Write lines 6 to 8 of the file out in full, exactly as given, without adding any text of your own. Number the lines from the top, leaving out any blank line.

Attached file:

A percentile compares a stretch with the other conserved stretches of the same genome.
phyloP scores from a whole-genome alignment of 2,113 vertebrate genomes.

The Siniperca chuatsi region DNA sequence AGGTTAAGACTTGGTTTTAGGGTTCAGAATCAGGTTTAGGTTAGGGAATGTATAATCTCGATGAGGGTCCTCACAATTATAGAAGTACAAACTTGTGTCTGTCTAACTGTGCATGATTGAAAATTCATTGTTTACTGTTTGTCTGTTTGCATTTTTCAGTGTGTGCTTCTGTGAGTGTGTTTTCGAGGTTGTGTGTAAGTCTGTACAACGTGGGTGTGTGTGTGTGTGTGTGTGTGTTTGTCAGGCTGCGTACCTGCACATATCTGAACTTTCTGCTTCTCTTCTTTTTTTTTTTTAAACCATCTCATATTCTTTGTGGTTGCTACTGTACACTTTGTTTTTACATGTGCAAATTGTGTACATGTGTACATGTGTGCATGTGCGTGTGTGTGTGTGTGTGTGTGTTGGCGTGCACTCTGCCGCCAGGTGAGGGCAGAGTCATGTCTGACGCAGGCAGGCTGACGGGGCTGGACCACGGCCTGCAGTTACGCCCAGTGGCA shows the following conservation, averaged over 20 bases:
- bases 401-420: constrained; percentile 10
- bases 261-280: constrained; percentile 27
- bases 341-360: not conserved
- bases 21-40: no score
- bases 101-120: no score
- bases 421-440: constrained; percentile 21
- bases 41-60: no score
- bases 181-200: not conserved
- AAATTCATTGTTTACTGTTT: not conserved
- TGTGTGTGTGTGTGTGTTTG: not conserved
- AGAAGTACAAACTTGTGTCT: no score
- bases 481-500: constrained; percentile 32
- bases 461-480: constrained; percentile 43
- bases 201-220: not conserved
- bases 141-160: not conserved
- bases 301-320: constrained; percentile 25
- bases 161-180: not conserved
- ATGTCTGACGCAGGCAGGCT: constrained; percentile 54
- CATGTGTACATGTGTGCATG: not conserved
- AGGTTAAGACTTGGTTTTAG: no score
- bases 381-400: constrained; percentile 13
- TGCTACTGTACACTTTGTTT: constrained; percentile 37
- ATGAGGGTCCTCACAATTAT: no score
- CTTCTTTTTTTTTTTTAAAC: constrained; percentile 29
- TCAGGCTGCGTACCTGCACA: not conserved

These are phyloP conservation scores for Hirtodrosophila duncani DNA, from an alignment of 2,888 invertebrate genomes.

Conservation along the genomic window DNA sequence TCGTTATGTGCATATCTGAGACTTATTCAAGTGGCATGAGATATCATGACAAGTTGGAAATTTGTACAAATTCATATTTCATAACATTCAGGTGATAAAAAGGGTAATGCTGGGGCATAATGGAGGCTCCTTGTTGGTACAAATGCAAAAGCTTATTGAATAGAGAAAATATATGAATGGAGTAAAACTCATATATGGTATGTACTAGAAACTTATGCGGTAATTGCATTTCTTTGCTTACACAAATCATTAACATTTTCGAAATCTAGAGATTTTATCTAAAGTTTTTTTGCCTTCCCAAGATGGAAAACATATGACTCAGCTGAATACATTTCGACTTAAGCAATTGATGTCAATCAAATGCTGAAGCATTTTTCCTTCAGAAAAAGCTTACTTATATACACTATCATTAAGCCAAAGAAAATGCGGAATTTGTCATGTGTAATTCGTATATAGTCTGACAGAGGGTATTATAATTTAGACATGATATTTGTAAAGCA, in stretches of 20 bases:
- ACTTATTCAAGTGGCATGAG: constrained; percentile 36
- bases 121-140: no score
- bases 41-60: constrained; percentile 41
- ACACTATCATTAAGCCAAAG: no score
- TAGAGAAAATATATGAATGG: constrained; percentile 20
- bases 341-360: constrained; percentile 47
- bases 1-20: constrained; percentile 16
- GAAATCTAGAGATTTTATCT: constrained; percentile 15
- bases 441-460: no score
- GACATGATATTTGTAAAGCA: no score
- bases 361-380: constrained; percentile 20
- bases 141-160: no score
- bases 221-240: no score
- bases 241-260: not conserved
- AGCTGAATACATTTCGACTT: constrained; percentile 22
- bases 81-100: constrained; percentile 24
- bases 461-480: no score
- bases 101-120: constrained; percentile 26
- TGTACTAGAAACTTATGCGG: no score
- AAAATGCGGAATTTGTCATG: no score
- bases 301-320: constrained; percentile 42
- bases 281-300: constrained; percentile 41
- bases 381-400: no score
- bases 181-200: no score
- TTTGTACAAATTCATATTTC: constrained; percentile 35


- bases 341-360: not conserved
- bases 21-40: no score
- bases 101-120: no score